Thursday, January 24, 2013

JUMA THOUGHTS: On marrying a Sheikh, either an oil Sheikh or a Shaykh Shaykh

As stated previously, I haven't had time recently to write any of my own Islamic-based research posts. And it being Friday  and me promising myself and you, dear blog followers, that I would be organized in running this blog from now on, thought I would share a few articles of note with my sisters.

I read a great article recently, posted by a sister I was privileged to have met while living back in Canada, and the author who I also admire greatly, and shared it with a friend. She [my friend] asked what the article was about. I said, about girls who want to marry Sheikhs.
"A Saudi oil-Sheikh?" she asked me. We know alot of articles have been written on the subject of girls chasing GCC passports in hopes of getting the latest fashions, a cute sports car, ect... and having a maid and nothing much to do. The reality of being married to Saudis and Emiratis is usually alot different, and my two favourite articles on these already discussed to the point of ridiculousness are linked here for you to enjoy:
2.) Marrying a Saudi http://www.blueabaya.blogspot.com/2013/01/saudi-arabia-from-rags-to-riches.html
"No, about marrying a Shaykh, Shaykh. Like, the Imam," I explained to my friend.

So here is the beginning of the article:

Saturday, January 19, 2013


Mum, I Wanna Marry A Shaykh!

Originally published in SISTERS Magazine.

UmmZainab Vanker reveals the reality of being married to Shaykh and explains why it might not be for everyone. 

Growing up in the ‘80s and ‘90s in a culturally conservative, semi-practising Muslim home, I never imagined or even hoped to marry a Shaykh, Aalim, Hafidh or Moulana. Back then, only those girls who were from strong, practising Muslim families, whose fathers or other relatives were involved in da’wah or were madrasah teachers, ever considered the people of knowledge as potential spouses.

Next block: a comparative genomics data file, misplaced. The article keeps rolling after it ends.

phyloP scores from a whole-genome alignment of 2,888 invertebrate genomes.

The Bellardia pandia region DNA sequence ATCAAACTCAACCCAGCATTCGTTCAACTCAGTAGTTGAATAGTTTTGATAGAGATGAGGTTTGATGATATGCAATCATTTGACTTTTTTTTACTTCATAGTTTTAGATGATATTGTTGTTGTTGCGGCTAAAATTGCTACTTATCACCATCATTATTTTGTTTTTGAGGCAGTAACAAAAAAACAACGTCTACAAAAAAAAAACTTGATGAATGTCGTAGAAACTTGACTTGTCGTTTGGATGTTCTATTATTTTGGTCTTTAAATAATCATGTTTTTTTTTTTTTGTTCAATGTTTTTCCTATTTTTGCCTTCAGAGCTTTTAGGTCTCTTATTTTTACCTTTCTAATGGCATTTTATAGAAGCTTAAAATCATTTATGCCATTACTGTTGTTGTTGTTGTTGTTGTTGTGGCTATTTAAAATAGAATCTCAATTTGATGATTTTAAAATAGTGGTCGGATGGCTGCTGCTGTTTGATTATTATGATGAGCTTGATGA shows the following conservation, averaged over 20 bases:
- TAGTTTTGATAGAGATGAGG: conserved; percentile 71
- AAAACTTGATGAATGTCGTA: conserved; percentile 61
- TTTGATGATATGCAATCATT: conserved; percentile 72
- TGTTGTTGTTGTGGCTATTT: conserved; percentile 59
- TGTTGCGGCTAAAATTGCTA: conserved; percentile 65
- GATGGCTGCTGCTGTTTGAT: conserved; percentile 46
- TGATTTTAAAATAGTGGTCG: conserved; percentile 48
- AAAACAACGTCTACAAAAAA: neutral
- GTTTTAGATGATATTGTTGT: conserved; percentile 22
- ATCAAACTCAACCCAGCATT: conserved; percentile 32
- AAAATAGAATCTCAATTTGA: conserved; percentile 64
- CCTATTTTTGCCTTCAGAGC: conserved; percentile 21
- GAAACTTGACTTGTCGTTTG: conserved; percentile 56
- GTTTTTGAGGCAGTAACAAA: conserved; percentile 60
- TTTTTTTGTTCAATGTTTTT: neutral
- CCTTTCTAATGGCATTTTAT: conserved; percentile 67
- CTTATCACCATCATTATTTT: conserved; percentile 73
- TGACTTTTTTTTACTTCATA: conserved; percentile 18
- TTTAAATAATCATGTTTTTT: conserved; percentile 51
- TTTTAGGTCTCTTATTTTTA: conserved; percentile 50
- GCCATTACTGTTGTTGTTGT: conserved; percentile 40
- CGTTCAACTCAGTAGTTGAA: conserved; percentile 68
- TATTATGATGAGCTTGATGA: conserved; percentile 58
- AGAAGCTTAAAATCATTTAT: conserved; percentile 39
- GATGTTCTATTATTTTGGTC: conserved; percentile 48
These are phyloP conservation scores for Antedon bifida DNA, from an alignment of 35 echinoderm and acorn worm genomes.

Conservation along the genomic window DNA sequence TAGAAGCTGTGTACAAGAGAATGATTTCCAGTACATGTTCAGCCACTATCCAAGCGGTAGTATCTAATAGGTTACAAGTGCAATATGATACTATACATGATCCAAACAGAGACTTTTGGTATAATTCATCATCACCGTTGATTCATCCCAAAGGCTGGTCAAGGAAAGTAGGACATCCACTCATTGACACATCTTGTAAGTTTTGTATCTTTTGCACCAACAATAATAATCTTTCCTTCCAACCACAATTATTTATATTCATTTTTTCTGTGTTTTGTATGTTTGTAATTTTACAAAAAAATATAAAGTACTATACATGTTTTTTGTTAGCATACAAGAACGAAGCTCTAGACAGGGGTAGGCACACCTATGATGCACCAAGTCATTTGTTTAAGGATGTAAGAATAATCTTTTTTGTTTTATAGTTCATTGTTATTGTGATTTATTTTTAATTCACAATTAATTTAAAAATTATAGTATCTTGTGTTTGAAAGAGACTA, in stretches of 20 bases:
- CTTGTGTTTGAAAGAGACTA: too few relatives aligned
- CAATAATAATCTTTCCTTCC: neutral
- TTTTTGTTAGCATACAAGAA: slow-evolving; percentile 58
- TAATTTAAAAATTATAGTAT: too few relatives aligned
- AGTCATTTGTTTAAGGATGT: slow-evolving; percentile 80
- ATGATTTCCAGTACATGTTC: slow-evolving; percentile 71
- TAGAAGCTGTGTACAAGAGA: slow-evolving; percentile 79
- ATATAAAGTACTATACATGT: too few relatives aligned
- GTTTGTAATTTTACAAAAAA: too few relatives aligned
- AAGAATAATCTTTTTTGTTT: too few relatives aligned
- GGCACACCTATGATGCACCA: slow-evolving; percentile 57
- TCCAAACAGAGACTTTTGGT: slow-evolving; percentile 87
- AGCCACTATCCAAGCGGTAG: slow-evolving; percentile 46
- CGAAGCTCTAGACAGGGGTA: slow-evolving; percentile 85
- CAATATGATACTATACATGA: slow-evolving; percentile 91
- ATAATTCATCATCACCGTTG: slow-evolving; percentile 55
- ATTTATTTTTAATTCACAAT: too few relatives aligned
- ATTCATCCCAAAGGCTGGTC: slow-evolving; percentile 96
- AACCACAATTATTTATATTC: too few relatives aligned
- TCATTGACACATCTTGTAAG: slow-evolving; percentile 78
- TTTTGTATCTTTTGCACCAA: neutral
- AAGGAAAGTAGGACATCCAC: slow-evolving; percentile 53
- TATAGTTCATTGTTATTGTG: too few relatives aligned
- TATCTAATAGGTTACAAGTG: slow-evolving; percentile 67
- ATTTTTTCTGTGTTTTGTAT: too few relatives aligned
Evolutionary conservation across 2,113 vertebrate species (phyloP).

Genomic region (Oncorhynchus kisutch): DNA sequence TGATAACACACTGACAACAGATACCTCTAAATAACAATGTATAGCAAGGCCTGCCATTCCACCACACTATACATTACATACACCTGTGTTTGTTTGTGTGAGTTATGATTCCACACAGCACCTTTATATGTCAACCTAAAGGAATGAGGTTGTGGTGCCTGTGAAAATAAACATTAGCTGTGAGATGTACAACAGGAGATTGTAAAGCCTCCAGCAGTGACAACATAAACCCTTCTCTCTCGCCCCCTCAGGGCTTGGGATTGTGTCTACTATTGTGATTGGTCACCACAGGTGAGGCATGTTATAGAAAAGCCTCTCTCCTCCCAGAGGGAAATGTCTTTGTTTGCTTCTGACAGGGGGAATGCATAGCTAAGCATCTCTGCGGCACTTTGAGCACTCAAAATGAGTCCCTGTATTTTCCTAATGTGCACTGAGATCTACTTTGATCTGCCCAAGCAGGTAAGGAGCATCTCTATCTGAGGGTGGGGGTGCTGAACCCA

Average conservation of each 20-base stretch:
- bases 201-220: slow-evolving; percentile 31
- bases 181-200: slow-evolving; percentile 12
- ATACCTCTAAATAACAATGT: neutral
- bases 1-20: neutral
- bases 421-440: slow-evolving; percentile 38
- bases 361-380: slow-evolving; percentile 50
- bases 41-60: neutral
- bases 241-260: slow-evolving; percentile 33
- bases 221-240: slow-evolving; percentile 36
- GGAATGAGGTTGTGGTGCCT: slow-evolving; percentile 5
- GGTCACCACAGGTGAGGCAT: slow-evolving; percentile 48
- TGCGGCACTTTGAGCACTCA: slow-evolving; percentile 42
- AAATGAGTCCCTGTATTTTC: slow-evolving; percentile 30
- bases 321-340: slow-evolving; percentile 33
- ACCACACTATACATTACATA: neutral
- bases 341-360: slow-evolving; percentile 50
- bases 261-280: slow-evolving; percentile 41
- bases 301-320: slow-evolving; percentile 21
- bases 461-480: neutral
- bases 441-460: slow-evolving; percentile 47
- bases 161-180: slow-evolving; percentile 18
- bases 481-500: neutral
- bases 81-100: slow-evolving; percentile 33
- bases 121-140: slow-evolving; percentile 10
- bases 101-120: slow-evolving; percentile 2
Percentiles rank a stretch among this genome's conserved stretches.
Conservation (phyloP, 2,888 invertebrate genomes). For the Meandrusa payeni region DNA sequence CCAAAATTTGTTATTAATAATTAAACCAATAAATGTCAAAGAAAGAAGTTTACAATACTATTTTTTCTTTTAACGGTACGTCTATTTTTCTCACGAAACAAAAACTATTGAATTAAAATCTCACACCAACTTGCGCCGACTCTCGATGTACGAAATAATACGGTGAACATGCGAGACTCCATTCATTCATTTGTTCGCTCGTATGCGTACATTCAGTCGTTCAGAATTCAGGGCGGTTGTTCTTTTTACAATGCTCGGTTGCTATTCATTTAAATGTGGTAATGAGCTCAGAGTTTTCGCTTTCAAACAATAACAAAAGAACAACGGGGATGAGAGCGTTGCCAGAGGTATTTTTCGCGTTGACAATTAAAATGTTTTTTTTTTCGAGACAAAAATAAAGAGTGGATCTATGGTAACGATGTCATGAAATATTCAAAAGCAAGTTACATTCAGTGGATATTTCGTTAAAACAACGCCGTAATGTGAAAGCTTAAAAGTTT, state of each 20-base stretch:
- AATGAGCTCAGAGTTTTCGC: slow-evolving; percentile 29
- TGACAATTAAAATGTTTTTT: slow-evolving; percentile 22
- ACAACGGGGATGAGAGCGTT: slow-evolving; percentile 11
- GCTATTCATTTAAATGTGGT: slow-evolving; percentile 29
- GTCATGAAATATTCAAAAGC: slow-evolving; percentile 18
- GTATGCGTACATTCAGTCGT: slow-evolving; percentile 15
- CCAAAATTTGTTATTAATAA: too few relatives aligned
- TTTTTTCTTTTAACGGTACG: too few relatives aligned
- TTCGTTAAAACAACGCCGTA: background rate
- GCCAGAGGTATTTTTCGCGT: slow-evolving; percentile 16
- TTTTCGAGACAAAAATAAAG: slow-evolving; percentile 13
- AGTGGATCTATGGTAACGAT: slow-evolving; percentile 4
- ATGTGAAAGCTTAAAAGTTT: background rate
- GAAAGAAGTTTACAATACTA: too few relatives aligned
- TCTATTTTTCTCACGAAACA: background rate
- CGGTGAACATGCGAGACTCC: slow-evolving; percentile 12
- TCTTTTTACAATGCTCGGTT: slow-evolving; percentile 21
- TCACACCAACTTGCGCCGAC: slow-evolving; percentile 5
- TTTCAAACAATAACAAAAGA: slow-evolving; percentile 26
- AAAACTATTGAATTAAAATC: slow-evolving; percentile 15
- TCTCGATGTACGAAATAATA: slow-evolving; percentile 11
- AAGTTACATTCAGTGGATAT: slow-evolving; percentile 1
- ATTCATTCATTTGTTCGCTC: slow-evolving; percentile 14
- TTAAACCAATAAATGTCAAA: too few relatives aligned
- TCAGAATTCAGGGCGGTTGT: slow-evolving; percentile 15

Alhamdulillah, today we are witnessing a reawakening of Islam in our communities, especially amongst the sisters. With this, however, has arisen a phenomenon which I had not come across previously. Let’s call it – The Wannabe Shaykh’s Wife Syndrome (WSWS)!
Many sisters, both young and older, fantasise about marrying a shaykh and living the Islamic dream. What’s wrong with this, you ask? The answer is, there’s absolutely nothing wrong with it at all! It is a noble path to want to follow, as long as you are aware of the “job description,” and what the reality of such a life entails.

Unfortunately, today it has become a fad of sorts – a way of becoming “known” for whom you’re married to, or “gaining respect” because of who your husband is. There’s also the completely unrealistic idea that marrying a shaykh is tantamount to marrying the Prophet Muhammad (sallAllahu ‘alayhi wa sallam) or one of the Sahabah, thinking that such a man will follow their examples in making time to teach their wives and families first before teaching others. Too many sisters have the naïve dream that these brothers will start imparting their Islamic knowledge to them from day one of their marriage!

Dearest sisters, this is not the reality of life as a shaykh’s wife – especially the wife of one who does what he does seeking payment and reward from Allah swt alone. Such a man sees that he has a great responsibility for the knowledge that Allah swt has given him, and that it is his duty to spread Allah’s word, no matter how difficult that path may be...
To read the rest of the article follow this link by clicking on it: http://thesalafifeminist.blogspot.com/2013/01/mum-i-wanna-marry-shaykh.html

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